Since Tyrone Johnson succeeded former NBA All-Star Mark Price as coach before the 2001-02 season, the Wolfpack have reached the semifinals or better 10 times in 14 years. They’ve played for a state championship eight times, and that includes this season as they prepare for Saturday afternoon’s matchup against Region 6A rival St. Francis at the Macon Centreplex.
Whitefield (24-6) will be gunning for its fourth state title when it goes up against St. Francis (24-7). The Wolfpack won it all in 2003, 2009 and 2012, and they came up just short in 2004, 2006, 2007 and 2010.
Making season-ending trips to Macon has seemingly become routine for the Whitefield coaching staff and the team’s supporters.
But this will be a new experience for the majority of the Wolfpack’s roster. Of the 12 players currently dressing out for varsity, only two players — seniors Eric Lockett and Berto Dryden — were on the 2012 championship team.
“I’m just going to talk to them and let them know how different it is when the big lights are on,” said Lockett, a George Mason signee. “I got to let them know what to expect.”
Lockett and Dryden aren’t the only ones giving Whitefield’s younger players advice on the pressure they may face of playing for a state championship. Former Whitefield standouts Cameron Baskerville and Aaron McLeod, both of whom played for the 2009 championship team, came to practice Tuesday to offer their input.
“They were teaching them what it means to seize the moment,” Johnson said.
Whitefield will be going up against a St. Francis team it beat twice in region play. In the teams’ first meeting Dec. 10, the Wolfpack used a strong fourth quarter to beat the Knights 71-63 at home. In the second meeting, the game started with Whitefield scoring nine unanswered points before winning 71-63.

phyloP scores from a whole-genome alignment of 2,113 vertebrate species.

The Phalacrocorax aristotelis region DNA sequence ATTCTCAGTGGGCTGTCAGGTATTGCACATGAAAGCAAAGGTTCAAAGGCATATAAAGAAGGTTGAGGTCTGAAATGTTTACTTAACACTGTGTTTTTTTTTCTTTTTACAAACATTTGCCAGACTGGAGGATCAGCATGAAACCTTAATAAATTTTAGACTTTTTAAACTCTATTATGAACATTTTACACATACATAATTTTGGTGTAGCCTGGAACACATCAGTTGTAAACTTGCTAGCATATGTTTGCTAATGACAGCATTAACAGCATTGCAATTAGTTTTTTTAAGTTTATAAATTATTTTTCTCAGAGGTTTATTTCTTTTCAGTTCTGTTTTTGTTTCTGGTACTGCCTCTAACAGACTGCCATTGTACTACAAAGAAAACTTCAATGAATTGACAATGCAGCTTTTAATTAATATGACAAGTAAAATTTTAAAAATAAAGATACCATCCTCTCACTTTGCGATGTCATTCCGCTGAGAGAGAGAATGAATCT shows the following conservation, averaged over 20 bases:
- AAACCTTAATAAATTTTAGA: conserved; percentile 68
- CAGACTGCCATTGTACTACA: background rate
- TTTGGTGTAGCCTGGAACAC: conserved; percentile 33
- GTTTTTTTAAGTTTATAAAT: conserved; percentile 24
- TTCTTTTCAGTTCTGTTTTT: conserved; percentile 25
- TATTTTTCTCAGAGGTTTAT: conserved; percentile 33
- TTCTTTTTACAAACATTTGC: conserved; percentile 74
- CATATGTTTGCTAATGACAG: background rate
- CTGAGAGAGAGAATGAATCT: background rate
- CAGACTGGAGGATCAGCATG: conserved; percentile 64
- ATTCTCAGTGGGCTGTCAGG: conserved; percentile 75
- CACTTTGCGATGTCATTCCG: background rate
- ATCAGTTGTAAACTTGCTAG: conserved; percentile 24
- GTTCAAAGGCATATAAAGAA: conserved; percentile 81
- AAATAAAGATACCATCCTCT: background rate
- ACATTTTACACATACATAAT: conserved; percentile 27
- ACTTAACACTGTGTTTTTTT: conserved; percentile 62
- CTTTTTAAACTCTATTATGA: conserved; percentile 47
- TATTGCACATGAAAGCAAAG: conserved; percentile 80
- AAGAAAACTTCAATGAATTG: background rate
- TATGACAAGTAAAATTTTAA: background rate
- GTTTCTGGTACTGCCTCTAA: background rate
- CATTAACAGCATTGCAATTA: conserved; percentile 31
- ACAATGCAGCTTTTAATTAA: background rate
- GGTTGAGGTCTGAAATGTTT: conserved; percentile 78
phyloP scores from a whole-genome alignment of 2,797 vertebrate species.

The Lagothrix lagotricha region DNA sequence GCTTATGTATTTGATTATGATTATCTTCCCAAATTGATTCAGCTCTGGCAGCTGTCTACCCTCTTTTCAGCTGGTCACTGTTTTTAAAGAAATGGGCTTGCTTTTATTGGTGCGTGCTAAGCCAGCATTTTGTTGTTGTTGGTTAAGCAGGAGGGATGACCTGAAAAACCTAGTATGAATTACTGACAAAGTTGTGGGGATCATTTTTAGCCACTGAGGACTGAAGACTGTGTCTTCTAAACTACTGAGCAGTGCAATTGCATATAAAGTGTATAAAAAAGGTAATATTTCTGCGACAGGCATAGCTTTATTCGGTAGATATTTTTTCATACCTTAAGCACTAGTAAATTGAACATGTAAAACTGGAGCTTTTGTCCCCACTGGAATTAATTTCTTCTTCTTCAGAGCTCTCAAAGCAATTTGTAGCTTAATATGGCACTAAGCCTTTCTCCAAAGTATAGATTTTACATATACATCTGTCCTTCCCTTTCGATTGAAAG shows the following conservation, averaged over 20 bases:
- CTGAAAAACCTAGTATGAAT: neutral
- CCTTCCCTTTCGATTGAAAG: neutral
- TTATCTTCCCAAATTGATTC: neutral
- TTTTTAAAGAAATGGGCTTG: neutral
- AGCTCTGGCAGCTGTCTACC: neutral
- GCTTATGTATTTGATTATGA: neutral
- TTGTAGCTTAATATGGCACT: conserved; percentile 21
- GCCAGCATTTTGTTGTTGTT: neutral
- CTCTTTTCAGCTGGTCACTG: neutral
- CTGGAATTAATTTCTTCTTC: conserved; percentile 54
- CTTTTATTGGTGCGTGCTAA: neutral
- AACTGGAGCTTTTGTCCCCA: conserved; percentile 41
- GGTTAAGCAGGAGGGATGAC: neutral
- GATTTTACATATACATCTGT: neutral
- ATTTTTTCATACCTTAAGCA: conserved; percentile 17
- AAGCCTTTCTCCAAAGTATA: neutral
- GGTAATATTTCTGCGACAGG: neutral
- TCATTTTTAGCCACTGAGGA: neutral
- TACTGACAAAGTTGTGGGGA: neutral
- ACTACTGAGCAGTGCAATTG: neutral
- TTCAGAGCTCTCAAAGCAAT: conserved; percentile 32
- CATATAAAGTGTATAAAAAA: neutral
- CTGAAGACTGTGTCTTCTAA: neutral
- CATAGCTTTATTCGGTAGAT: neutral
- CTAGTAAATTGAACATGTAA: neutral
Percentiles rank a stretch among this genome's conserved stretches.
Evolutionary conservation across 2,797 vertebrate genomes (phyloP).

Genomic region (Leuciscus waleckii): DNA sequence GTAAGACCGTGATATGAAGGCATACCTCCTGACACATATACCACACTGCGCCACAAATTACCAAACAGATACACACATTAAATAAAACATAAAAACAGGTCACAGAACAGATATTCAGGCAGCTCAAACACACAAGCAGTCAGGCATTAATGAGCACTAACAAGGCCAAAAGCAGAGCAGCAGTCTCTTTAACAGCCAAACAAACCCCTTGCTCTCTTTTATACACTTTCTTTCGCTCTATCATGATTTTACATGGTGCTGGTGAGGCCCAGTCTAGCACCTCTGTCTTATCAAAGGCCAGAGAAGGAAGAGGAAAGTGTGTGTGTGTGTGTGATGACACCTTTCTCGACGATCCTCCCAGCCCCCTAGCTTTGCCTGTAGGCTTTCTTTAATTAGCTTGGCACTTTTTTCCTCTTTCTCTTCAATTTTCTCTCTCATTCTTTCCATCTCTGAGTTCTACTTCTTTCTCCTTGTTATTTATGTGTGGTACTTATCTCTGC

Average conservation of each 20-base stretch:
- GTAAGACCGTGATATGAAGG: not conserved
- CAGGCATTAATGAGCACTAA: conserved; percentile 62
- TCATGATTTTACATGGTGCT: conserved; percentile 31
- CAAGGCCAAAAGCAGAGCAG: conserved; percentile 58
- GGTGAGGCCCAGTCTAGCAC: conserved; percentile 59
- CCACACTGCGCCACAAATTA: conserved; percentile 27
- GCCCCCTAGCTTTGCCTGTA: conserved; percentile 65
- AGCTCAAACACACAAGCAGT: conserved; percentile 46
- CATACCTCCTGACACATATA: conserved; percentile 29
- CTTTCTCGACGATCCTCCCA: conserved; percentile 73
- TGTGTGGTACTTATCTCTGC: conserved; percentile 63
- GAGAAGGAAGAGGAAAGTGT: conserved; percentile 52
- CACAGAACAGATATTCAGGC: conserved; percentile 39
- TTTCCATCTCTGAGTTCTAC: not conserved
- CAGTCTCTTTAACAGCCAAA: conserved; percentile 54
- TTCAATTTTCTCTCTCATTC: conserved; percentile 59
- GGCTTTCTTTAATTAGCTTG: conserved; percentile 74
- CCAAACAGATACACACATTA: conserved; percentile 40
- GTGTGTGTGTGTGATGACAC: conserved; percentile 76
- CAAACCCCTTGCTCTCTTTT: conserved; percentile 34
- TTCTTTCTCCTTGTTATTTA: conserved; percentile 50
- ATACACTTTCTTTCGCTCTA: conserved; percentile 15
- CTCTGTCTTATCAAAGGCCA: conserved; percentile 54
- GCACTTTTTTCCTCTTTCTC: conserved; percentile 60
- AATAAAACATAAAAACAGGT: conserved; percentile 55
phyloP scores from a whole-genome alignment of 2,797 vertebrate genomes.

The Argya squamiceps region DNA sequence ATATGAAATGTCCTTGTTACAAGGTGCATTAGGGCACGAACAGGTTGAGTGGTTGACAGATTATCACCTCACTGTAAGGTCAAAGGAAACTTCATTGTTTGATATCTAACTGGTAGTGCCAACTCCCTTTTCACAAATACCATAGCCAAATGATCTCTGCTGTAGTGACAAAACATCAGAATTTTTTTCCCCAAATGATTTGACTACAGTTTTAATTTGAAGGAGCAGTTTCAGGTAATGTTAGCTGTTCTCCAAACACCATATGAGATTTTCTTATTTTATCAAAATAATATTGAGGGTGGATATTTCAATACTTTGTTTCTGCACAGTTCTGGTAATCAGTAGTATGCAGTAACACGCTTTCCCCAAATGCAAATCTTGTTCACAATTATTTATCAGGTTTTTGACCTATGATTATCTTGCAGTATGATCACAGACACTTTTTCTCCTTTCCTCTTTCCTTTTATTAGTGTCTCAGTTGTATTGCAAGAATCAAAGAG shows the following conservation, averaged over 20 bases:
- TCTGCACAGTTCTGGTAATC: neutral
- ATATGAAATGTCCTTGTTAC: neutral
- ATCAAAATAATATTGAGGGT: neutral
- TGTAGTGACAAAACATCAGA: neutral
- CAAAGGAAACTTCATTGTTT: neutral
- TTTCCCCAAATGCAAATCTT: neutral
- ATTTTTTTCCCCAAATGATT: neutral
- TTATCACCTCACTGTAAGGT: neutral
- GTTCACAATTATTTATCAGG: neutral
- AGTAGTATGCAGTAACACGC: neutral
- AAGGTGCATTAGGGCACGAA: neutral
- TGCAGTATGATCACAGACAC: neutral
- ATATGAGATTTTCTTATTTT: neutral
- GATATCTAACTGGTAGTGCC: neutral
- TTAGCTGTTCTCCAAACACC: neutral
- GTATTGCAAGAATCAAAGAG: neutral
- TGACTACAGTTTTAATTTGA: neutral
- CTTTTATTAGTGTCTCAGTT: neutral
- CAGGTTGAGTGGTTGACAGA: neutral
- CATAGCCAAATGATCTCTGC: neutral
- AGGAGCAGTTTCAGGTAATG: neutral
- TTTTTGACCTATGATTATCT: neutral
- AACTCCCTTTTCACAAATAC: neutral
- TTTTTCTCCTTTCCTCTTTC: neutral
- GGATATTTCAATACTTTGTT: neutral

But what Johnson wants to avoid Saturday is his players acting overconfident. He wants the players to approach the game as if they’ve never played St. Francis before.
“It’s very difficult to beat a team two times, and it’s even more difficult to beat a team three times,” Johnson said. “This is kind of off, but the last thing I want is for the guys to be comfortable. What we’ve done in the past has no bearing on Saturday’s game.”
Johnson said St. Francis is one of the taller teams Whitefield has faced all season, with two players standing 6-foot-10, and another that’s 6-8. He also stated that the Knights can score quickly and in bunches, and if the Wolfpack fall behind early, having to play catch-up could alter their intended game plan and how they would like to run their offense.
The key to Saturday’s game is setting the tempo early. Whitefield has had success shooting the 3-pointer when it gets open looks, and it’s an effective rebounding team on both sides of the court.
The Wolfpack had success at both disciplines in an 82-61 win over Calvary Day in Monday’s semifinal. They were 5-of-8 from the 3-point line in the first half, took a 16-point lead at the break and converted several second-chance buckets in the second half.
Courtney Alexander has averaged a double-double for the season, with 13 points and 15 rebounds against Calvary Day. And Lockett, Dryden, Brendan Myles, Isaiah Hart and Norman Harris are all capable of scoring double digits.
“Offense wins fans, defense wins games and rebounds win championships,” Johnson said. “We want to walk into each game with a chance to win, and the best way to do that is to dominate the glass from both ends.”